-0.5 -0.3 -0.1 0.1 Correlation coefficients
-0.5 -0.3 -0.1 0.1 Correlation coefficients

Figure 1.7. Plotted are the frequencies of the correlation coefficients (associations) between the timing of changes in traits (e.g., earlier egg-laying) of 145 species and modelled (HadCM3) spring temperatures for the grid-boxes in which each species was examined. At each location, all of which are in the Northern Hemisphere, the changing trait is compared with modelled temperatures driven by: (a) natural forcings (purple bars), (b) anthropogenic (i.e., human) forcings (orange bars), and (c) combined natural and anthropogenic forcings (yellow bars). In addition, on each panel the frequencies of the correlation coefficients between the actual temperatures recorded during each study and changes in the traits of 83 species, the only ones of the 145 with reported local-temperature trends, are shown (dark blue bars). On average the number of years that species were examined is about 28, with average starting and ending years of 1960 and 1998. Note that the agreement: (a) between the natural and actual plots is weaker (K = 60.16) than (b) between the anthropogenic and actual (K = 35.15), which in turn is weaker than( c) the agreement between combined and actual (K = 3.65). Taken together, these plots show that a measurable portion of the warming regional temperatures to which species are reacting can be attributed to humans, therefore showing joint attribution (after Root et al., 2005).

related to temperature or other climate change variable as described by the authors, for the period 1970 to 2004 (study periods may be extended later), with at least 20 years of data. Observations in the studies are characterised as 'change consistent with warming' and 'change not consistent with warming'.

Figure 1.8 shows the warming trends over the period 1970 to 2004 (from the GHCN-ERSST dataset; Smith and Reynolds,

2005) and the geographical locations of significant observed changes. A statistical comparison shows that the agreement between the regions of significant and regional warming across the globe and the locations of significant observed changes in systems consistent with warming is very unlikely to be due to natural variability in temperatures or natural variability in the systems (Table 1.12) (see also Supplementary Material).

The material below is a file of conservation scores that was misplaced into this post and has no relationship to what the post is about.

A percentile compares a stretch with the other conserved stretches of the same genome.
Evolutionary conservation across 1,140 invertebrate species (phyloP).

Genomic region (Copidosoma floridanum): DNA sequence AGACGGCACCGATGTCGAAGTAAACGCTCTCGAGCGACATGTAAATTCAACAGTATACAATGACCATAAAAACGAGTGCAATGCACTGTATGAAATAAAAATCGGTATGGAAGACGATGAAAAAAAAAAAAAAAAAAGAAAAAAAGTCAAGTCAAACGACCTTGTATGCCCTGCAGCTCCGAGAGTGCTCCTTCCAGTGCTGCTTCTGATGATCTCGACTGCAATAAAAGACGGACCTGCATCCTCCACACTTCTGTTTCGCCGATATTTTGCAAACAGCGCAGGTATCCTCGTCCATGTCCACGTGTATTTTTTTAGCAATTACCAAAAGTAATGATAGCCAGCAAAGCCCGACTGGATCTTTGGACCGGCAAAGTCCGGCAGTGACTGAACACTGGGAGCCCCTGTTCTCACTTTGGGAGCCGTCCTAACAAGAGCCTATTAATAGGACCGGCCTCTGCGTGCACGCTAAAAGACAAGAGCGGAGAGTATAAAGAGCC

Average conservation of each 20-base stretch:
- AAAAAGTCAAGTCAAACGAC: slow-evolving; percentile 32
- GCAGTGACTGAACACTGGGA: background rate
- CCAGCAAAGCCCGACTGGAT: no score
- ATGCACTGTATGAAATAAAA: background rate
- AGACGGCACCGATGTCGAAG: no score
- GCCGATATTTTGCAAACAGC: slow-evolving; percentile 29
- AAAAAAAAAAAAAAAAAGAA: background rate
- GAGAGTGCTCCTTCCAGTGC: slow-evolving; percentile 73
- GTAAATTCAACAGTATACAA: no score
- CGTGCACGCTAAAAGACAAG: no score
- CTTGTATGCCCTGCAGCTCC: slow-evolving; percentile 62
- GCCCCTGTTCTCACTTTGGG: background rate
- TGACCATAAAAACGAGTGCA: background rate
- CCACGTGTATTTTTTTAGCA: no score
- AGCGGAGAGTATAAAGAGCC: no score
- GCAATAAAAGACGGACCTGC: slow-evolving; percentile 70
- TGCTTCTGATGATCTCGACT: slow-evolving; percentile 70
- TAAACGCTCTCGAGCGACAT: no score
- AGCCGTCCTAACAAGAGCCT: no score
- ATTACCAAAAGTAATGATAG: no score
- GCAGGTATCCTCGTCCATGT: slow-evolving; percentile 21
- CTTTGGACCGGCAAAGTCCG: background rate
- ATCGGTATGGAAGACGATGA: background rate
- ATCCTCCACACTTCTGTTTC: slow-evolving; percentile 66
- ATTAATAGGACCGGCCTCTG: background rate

For regions where there are both significant warming and observed changes in systems, there is a much greater probability of finding coincident significant warming and observed responses in the expected direction. The statistical agreement between the patterns of observed significant changes in systems and the patterns of observed significant warming across the globe very likely cannot be explained by natural climate variability.

Uncertainties in observed change studies at the regional level relate to potential mismatches between climate and system data in temporal and spatial scales and lack of time-series of sufficient length to determine whether the changes are outside normal ranges of variability. The issue of non-climate driving forces is also important. Land-use change, changes in human management practices, pollution and demography shifts are all, along with climate, drivers of environmental change. More explicit consideration of these factors in observed change studies will strengthen the robustness of the conclusions. However, these factors are very unlikely to explain the coherent responses that have been found across the diverse range of systems and across the broad geographical regions considered (Figure 1.9).

Since systems respond to an integrated climate signal, precise assignment of the proportions of natural and anthropogenic forcings in their responses in a specific grid cell is difficult. The observed continent-averaged warming in all continents except Antarctica over the last 50 years has been attributed to anthropogenic causes (IPCC, 2007, Summary for Policy Makers). The prevalence of observed changes in physical and biological systems in expected directions consistent with anthropogenic warming on every continent and in some oceans means that anthropogenic climate change is having a discernible effect on physical and biological systems at the global scale.

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